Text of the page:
In “Calling All Cloud Skeptics“, ZDNet writer Phil Wainewright begs for an antagonist to his Cloud Computing hero/idol, and asks who, as an expert in the IT community, could possibly understand Cloud Computing and still think it is anything less than a splendid idea and flawless technology.
Richard Stallman would be the man for the job that comes to mind, but unfortunately you could probably never get him to show up to a Cloud Computing conference.
He has some compelling reasons to be wary of the “Cloud”, yet of course there are also counter-arguments from Phil’s camp, mostly attacking Richard’s character rather than refuting his arguments against Cloud Computing.
I’d just like to summarize that in my humble opinion Cloud Computing is going to come and go like many other trends in IT… and to expand on this belief, I think it is a natural progression closely related to Nova Spivak’s commonly repeated analogy of computing as a pendulum swinging back & forth.
Allow me to present an example of this theory in action:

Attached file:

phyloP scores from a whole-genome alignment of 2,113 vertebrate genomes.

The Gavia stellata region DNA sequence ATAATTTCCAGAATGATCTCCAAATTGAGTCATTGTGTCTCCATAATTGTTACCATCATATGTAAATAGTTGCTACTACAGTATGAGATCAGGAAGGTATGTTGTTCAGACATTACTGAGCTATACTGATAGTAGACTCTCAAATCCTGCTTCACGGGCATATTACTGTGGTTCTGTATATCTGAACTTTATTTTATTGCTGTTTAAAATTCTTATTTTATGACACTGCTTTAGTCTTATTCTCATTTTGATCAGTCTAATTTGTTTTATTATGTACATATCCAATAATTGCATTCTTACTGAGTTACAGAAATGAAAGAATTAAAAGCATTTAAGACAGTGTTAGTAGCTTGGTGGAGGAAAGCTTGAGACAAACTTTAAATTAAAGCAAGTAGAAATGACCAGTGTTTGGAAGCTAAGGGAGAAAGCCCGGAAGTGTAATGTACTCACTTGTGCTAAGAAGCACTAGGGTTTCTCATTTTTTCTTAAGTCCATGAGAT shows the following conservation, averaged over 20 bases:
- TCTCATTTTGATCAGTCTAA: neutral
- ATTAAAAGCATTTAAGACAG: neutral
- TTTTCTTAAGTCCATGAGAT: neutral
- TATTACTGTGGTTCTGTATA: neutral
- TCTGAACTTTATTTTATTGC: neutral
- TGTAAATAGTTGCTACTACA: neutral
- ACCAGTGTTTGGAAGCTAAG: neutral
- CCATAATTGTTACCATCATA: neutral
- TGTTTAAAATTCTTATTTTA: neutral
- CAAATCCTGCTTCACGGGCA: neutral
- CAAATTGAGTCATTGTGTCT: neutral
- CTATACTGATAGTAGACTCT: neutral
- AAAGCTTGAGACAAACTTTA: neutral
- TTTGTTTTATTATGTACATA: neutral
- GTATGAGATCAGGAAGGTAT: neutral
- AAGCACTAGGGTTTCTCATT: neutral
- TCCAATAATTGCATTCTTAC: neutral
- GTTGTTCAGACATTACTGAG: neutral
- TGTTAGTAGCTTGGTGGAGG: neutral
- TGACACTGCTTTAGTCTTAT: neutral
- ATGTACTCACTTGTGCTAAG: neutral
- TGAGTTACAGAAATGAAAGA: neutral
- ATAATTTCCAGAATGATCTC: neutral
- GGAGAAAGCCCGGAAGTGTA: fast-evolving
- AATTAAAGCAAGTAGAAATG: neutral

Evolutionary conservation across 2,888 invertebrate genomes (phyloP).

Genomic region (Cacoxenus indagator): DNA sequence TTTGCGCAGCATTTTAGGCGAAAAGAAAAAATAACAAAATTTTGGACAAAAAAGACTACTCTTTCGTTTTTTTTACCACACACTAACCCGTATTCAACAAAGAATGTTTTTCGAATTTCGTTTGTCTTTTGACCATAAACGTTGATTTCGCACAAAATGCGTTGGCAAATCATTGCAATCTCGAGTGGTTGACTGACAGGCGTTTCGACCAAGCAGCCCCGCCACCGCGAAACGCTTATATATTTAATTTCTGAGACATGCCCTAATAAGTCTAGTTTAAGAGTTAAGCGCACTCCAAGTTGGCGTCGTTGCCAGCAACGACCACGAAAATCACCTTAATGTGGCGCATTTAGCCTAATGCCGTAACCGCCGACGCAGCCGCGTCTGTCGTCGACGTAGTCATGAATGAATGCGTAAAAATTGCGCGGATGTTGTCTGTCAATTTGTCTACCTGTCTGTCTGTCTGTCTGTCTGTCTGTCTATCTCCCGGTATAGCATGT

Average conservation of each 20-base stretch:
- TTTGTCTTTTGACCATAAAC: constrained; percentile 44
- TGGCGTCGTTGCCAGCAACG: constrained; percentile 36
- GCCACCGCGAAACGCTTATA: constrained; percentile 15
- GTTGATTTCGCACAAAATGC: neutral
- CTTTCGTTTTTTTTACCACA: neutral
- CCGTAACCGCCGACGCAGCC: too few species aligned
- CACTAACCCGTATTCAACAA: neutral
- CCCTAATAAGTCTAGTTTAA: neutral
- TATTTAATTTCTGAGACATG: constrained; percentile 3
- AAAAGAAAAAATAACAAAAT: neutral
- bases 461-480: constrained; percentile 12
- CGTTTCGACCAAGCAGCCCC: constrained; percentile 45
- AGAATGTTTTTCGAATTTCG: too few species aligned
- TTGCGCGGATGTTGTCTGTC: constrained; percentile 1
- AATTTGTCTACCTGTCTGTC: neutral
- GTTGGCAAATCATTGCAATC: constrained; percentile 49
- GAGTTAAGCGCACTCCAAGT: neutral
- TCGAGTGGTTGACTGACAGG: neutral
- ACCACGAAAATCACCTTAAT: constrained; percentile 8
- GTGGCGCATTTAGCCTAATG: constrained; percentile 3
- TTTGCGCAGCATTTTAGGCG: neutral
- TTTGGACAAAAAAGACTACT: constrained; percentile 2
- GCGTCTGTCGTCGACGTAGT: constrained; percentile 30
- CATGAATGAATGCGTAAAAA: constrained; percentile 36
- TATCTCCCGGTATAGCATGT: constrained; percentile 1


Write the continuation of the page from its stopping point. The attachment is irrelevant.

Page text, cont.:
First, the Quill & paper (de-centralized)…
then the Printing Press (centralized)…
next came Typewriters (de-centralized)…
and then steam-powered mass-printing presses for widespread Book/Newspaper distribution (centralized)…
Home/Office Printers (de-centralized)…
Ebooks downloaded and controlled from central servers (centralized)
Another example chronicling the major advances in the Computer industry itself:
First, the abacus (the first turing-complete machines), personal, easy to understand and use by most grade-school educated individuals… Next, larger & bulkier counting machines, complicated, required a technical team to operate and take care of…
then, personal handheld calculators…
but wait, MORE POWER… the mainframe computer powered thin terminals all over an organization (mostly universities, government departments and big businesses)…
then Moore’s law aggressively pushed more power directly into employees/citizens’ hands with the personal computing revolution… Hey, lets link up the personal computers with vaccuum tubes and create a larger connected “corporate mainframe” with more distributed architecture, ahhh that was lame lets build out individual server farms with more power than the vaccuum tubes instead, DARPA says we should make the corporate and academic mainframes talk to one another then each node increases the value of the network (but lets isolate each one to make sure the network is more resilient than a single node in the case of war)…